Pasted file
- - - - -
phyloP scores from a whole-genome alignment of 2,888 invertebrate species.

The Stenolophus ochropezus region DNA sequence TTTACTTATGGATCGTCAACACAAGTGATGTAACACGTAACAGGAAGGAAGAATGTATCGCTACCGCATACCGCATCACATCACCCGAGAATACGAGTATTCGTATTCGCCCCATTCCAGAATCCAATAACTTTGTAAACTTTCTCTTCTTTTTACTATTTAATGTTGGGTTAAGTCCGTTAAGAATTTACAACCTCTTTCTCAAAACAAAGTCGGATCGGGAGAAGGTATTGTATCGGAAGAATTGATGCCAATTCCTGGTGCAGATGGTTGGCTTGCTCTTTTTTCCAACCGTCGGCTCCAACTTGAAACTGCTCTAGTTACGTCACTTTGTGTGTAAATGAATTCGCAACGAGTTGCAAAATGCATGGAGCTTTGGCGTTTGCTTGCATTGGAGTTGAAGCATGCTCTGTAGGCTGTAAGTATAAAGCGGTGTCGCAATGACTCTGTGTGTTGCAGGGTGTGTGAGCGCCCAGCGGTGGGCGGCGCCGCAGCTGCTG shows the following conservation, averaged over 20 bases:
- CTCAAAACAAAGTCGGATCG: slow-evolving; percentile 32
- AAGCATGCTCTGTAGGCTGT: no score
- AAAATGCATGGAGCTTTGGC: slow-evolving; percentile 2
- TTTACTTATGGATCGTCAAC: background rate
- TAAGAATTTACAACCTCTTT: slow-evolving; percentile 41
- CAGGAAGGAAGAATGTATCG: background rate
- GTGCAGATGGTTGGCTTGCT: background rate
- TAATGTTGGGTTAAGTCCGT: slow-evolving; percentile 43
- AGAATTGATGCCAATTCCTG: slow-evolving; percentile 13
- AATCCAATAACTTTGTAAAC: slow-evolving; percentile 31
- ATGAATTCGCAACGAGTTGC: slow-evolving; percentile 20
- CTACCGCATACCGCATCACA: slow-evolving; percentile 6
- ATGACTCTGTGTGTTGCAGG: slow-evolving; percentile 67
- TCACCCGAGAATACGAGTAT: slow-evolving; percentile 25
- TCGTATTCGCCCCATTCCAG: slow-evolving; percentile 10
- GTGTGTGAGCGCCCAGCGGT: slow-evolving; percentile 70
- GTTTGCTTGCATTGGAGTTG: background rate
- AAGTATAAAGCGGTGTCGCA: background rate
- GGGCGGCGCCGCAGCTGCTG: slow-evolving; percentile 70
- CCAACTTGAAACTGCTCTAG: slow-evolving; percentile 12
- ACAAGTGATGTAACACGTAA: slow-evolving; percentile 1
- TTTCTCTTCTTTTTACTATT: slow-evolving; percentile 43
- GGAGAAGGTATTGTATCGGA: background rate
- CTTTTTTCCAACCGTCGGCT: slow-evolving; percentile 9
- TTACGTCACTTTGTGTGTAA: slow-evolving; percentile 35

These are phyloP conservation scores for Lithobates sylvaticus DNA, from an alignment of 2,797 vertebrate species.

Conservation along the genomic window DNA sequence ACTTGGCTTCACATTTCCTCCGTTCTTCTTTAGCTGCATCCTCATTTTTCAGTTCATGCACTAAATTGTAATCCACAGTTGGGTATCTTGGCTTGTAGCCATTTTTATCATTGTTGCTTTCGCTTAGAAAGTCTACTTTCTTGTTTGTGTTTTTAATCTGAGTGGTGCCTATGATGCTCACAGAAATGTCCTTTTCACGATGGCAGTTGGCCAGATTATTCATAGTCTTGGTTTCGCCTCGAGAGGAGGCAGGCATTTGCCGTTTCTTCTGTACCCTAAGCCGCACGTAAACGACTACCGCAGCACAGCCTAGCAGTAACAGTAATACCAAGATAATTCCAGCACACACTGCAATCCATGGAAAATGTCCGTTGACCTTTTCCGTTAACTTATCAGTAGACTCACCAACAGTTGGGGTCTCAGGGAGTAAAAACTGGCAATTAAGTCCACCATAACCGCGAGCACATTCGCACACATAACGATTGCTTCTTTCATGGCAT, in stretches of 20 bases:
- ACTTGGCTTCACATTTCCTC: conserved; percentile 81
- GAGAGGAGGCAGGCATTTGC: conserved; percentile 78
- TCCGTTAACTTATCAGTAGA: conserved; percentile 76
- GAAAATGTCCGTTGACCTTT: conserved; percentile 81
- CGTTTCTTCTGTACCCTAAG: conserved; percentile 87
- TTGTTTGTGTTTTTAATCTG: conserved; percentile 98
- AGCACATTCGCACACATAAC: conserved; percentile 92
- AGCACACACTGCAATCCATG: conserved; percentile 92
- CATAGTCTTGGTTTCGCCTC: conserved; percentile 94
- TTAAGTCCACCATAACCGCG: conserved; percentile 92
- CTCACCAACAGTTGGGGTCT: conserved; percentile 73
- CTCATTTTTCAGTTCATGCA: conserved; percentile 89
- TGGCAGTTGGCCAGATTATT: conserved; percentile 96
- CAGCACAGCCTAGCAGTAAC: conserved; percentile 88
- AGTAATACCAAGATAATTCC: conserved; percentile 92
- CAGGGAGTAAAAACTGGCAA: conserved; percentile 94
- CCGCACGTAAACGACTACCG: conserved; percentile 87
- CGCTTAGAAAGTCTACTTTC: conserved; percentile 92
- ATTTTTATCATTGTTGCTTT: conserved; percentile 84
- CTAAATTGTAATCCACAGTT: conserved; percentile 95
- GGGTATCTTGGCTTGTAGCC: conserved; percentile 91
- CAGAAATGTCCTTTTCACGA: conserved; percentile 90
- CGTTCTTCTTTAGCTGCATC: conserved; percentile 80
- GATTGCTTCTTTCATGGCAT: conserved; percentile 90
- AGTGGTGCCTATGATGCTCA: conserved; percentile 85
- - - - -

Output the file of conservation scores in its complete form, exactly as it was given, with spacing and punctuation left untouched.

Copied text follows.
phyloP scores from a whole-genome alignment of 2,888 invertebrate species.

The Stenolophus ochropezus region DNA sequence TTTACTTATGGATCGTCAACACAAGTGATGTAACACGTAACAGGAAGGAAGAATGTATCGCTACCGCATACCGCATCACATCACCCGAGAATACGAGTATTCGTATTCGCCCCATTCCAGAATCCAATAACTTTGTAAACTTTCTCTTCTTTTTACTATTTAATGTTGGGTTAAGTCCGTTAAGAATTTACAACCTCTTTCTCAAAACAAAGTCGGATCGGGAGAAGGTATTGTATCGGAAGAATTGATGCCAATTCCTGGTGCAGATGGTTGGCTTGCTCTTTTTTCCAACCGTCGGCTCCAACTTGAAACTGCTCTAGTTACGTCACTTTGTGTGTAAATGAATTCGCAACGAGTTGCAAAATGCATGGAGCTTTGGCGTTTGCTTGCATTGGAGTTGAAGCATGCTCTGTAGGCTGTAAGTATAAAGCGGTGTCGCAATGACTCTGTGTGTTGCAGGGTGTGTGAGCGCCCAGCGGTGGGCGGCGCCGCAGCTGCTG shows the following conservation, averaged over 20 bases:
- CTCAAAACAAAGTCGGATCG: slow-evolving; percentile 32
- AAGCATGCTCTGTAGGCTGT: no score
- AAAATGCATGGAGCTTTGGC: slow-evolving; percentile 2
- TTTACTTATGGATCGTCAAC: background rate
- TAAGAATTTACAACCTCTTT: slow-evolving; percentile 41
- CAGGAAGGAAGAATGTATCG: background rate
- GTGCAGATGGTTGGCTTGCT: background rate
- TAATGTTGGGTTAAGTCCGT: slow-evolving; percentile 43
- AGAATTGATGCCAATTCCTG: slow-evolving; percentile 13
- AATCCAATAACTTTGTAAAC: slow-evolving; percentile 31
- ATGAATTCGCAACGAGTTGC: slow-evolving; percentile 20
- CTACCGCATACCGCATCACA: slow-evolving; percentile 6
- ATGACTCTGTGTGTTGCAGG: slow-evolving; percentile 67
- TCACCCGAGAATACGAGTAT: slow-evolving; percentile 25
- TCGTATTCGCCCCATTCCAG: slow-evolving; percentile 10
- GTGTGTGAGCGCCCAGCGGT: slow-evolving; percentile 70
- GTTTGCTTGCATTGGAGTTG: background rate
- AAGTATAAAGCGGTGTCGCA: background rate
- GGGCGGCGCCGCAGCTGCTG: slow-evolving; percentile 70
- CCAACTTGAAACTGCTCTAG: slow-evolving; percentile 12
- ACAAGTGATGTAACACGTAA: slow-evolving; percentile 1
- TTTCTCTTCTTTTTACTATT: slow-evolving; percentile 43
- GGAGAAGGTATTGTATCGGA: background rate
- CTTTTTTCCAACCGTCGGCT: slow-evolving; percentile 9
- TTACGTCACTTTGTGTGTAA: slow-evolving; percentile 35

These are phyloP conservation scores for Lithobates sylvaticus DNA, from an alignment of 2,797 vertebrate species.

Conservation along the genomic window DNA sequence ACTTGGCTTCACATTTCCTCCGTTCTTCTTTAGCTGCATCCTCATTTTTCAGTTCATGCACTAAATTGTAATCCACAGTTGGGTATCTTGGCTTGTAGCCATTTTTATCATTGTTGCTTTCGCTTAGAAAGTCTACTTTCTTGTTTGTGTTTTTAATCTGAGTGGTGCCTATGATGCTCACAGAAATGTCCTTTTCACGATGGCAGTTGGCCAGATTATTCATAGTCTTGGTTTCGCCTCGAGAGGAGGCAGGCATTTGCCGTTTCTTCTGTACCCTAAGCCGCACGTAAACGACTACCGCAGCACAGCCTAGCAGTAACAGTAATACCAAGATAATTCCAGCACACACTGCAATCCATGGAAAATGTCCGTTGACCTTTTCCGTTAACTTATCAGTAGACTCACCAACAGTTGGGGTCTCAGGGAGTAAAAACTGGCAATTAAGTCCACCATAACCGCGAGCACATTCGCACACATAACGATTGCTTCTTTCATGGCAT, in stretches of 20 bases:
- ACTTGGCTTCACATTTCCTC: conserved; percentile 81
- GAGAGGAGGCAGGCATTTGC: conserved; percentile 78
- TCCGTTAACTTATCAGTAGA: conserved; percentile 76
- GAAAATGTCCGTTGACCTTT: conserved; percentile 81
- CGTTTCTTCTGTACCCTAAG: conserved; percentile 87
- TTGTTTGTGTTTTTAATCTG: conserved; percentile 98
- AGCACATTCGCACACATAAC: conserved; percentile 92
- AGCACACACTGCAATCCATG: conserved; percentile 92
- CATAGTCTTGGTTTCGCCTC: conserved; percentile 94
- TTAAGTCCACCATAACCGCG: conserved; percentile 92
- CTCACCAACAGTTGGGGTCT: conserved; percentile 73
- CTCATTTTTCAGTTCATGCA: conserved; percentile 89
- TGGCAGTTGGCCAGATTATT: conserved; percentile 96
- CAGCACAGCCTAGCAGTAAC: conserved; percentile 88
- AGTAATACCAAGATAATTCC: conserved; percentile 92
- CAGGGAGTAAAAACTGGCAA: conserved; percentile 94
- CCGCACGTAAACGACTACCG: conserved; percentile 87
- CGCTTAGAAAGTCTACTTTC: conserved; percentile 92
- ATTTTTATCATTGTTGCTTT: conserved; percentile 84
- CTAAATTGTAATCCACAGTT: conserved; percentile 95
- GGGTATCTTGGCTTGTAGCC: conserved; percentile 91
- CAGAAATGTCCTTTTCACGA: conserved; percentile 90
- CGTTCTTCTTTAGCTGCATC: conserved; percentile 80
- GATTGCTTCTTTCATGGCAT: conserved; percentile 90
- AGTGGTGCCTATGATGCTCA: conserved; percentile 85